Thank you to NetGalley and Amulet Books for sending me a copy of this book in exchange for an honest review!
Once Upon an Eid is a collection of short stories that showcases the most brilliant Muslim voices writing today, all about the most joyful holiday of the year: Eid!
Eid: The short, single-syllable word conjures up a variety of feelings and memories for Muslims. Maybe it’s waking up to the sound of frying samosas or the comfort of bean pie, maybe it’s the pleasure of putting on a new outfit for Eid prayers, or maybe it’s the gift giving and holiday parties to come that day. Whatever it may be, for those who cherish this day of celebration, the emotional responses may be summed up in another short and sweet word: joy. The anthology will also include a poem, graphic-novel chapter, and spot illustrations.
The full list of Once Upon an Eid contributors include: G. Willow Wilson (Alif the Unseen, Ms. Marvel), Hena Khan (Amina’s Voice, Under My Hijab), N. H. Senzai (Shooting Kabul, Escape from Aleppo), Hanna Alkaf (The Weight of Our Sky), Rukhsana Khan (Big Red Lollipop), Randa Abdel-Fattah (Does My Head Look Big in This?), Ashley Franklin (Not Quite Snow White), Jamilah Thompkins-Bigelow (Mommy’s Khimar), Candice Montgomery (Home and Away, By Any Means Necessary), Huda Al-Marashi (First Comes Marriage), Ayesha Mattu, Asmaa Hussein, and Sara Alfageeh.
I wanted to start this with a little preface: I’m not Muslim, so this review comes from the view of someone completely outside of Islam, its traditions and the experience of Eid.
That being said, this book was the most beautiful introduction into a wonderful and important holiday in the Muslim calendar. The editor’s notes were incredibly helpful for anyone who is unfamiliar with Eid.
This is a children’s book, so the stories are all fairly simple, making them easy to follow and understand. I can definitely see this book as a beautiful bedtime story for any child! Each story is about a different family celebrating Eid in their own way. There is a huge amount of diversity, with families ranging from Australia, New York and even a refugee camp on a Greek island. The stories have strong messages that are easy to understand.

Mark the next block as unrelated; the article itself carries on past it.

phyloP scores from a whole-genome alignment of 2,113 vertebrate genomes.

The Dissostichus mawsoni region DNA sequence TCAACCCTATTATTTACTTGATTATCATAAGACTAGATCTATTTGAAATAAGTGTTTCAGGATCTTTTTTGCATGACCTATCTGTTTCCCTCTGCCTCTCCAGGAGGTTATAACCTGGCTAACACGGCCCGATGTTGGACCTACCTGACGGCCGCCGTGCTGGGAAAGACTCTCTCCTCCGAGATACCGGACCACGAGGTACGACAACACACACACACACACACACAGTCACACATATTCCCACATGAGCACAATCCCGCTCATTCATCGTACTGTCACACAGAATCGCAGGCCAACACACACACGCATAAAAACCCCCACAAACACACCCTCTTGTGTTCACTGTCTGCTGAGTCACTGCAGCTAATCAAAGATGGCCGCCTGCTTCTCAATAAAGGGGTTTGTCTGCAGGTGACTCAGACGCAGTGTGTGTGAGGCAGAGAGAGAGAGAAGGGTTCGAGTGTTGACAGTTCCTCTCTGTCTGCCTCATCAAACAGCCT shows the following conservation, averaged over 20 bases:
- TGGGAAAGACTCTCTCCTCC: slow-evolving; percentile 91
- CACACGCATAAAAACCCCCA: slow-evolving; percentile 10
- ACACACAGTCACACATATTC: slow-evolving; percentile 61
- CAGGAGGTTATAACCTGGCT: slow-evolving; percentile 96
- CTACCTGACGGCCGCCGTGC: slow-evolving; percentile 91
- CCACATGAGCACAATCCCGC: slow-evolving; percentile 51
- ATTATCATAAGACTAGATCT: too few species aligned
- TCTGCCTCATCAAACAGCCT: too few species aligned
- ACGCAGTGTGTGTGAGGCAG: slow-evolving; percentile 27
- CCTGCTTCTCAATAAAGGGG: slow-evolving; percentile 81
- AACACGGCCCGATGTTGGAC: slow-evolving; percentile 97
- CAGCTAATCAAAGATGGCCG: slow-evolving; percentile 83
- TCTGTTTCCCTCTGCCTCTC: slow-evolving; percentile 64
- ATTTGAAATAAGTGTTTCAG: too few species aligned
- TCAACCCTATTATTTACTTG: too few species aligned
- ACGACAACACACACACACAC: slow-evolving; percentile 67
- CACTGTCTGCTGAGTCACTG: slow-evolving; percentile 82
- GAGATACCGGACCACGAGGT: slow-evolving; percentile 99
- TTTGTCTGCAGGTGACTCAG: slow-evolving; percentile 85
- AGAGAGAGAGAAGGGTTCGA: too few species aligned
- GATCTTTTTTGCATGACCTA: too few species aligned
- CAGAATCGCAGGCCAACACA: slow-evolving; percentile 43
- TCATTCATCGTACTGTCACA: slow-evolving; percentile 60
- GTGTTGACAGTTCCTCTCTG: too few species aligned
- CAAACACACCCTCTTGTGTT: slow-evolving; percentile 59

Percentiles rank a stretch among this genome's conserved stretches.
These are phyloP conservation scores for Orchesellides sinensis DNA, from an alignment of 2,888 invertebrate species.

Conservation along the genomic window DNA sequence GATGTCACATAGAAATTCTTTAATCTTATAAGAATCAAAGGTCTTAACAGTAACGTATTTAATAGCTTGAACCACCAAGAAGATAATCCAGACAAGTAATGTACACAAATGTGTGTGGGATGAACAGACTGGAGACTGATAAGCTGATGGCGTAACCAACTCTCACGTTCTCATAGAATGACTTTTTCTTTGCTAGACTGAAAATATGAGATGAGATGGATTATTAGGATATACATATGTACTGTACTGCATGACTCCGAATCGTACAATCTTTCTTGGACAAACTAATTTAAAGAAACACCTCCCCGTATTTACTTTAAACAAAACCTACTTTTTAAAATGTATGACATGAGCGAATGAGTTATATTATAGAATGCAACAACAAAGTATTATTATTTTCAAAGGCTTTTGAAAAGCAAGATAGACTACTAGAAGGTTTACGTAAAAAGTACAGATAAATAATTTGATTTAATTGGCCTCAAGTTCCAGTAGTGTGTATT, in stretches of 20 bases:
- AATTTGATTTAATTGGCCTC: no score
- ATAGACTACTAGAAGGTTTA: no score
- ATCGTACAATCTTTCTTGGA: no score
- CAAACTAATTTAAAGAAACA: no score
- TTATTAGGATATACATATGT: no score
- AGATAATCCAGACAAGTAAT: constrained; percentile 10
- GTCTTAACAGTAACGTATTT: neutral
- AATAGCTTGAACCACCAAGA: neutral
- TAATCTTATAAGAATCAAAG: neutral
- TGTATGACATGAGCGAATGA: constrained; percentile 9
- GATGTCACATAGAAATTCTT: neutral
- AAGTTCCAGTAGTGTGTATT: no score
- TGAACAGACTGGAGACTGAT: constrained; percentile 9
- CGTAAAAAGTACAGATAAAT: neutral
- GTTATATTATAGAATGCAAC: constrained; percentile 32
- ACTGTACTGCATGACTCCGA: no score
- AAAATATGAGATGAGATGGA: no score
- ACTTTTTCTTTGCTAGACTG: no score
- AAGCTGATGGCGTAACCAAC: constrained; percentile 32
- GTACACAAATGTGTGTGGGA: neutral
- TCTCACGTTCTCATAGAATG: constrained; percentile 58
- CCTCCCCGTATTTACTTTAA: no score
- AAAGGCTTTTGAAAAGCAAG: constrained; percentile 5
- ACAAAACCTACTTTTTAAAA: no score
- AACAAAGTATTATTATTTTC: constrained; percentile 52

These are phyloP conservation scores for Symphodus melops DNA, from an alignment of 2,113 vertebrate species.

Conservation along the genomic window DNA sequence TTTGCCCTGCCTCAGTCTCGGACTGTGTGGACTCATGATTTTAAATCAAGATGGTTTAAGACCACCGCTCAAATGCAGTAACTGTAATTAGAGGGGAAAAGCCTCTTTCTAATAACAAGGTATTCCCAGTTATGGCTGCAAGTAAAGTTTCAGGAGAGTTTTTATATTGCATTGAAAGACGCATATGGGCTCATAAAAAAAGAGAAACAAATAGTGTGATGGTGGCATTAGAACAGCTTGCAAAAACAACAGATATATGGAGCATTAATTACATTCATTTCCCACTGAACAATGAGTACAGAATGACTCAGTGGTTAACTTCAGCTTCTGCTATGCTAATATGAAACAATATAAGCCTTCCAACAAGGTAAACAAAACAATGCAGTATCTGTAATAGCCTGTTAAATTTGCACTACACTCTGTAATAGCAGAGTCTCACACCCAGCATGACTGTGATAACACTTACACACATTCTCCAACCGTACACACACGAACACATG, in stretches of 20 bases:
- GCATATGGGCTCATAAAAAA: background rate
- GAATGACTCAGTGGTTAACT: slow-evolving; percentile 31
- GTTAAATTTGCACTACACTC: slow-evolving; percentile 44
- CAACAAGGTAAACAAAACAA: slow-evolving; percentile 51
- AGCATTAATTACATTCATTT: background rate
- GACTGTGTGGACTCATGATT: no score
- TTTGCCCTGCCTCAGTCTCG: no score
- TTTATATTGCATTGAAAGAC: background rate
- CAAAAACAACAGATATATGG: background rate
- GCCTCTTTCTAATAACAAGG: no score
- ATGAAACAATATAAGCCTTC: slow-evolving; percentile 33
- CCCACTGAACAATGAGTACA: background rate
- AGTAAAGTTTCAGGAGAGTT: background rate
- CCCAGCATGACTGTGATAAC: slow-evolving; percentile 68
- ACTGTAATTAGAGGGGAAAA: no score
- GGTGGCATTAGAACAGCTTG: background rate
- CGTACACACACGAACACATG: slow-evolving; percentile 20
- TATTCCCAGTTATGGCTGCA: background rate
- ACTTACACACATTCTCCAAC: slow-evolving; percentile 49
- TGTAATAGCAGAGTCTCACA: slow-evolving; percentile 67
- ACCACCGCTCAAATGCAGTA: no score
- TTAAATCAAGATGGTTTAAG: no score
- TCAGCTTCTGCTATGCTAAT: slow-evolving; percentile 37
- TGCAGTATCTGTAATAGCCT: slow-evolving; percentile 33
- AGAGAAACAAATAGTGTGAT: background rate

This book is a wonderful insight into a beautiful holiday that people may not know much about. It is filled with stories brimming with overarching messages of kindness, family, celebration, generosity, thoughtfulness, patience and understanding. Each time I finished a story, I was left smiling at the general atmosphere of love and togetherness. The experiences of each family in the stories vary massively, but they are all connected through Eid and the central topics of family, food and friends.
Each author has an individual voice, and they all felt like they belong. None seemed clunky or out of place like in some collections. I loved that they’re all Own Voices authors, which made it feel authentic and like a snapshot of real people’s lives.
Overall, I gave this book 5 stars as its simplicity was perfectly aimed at small children and it made me want to look up books from all of the contributing authors. Whilst this book is perfect for children, I also think it’s a great feel-good collection for adults who want a short read!
This book is released on 5th May!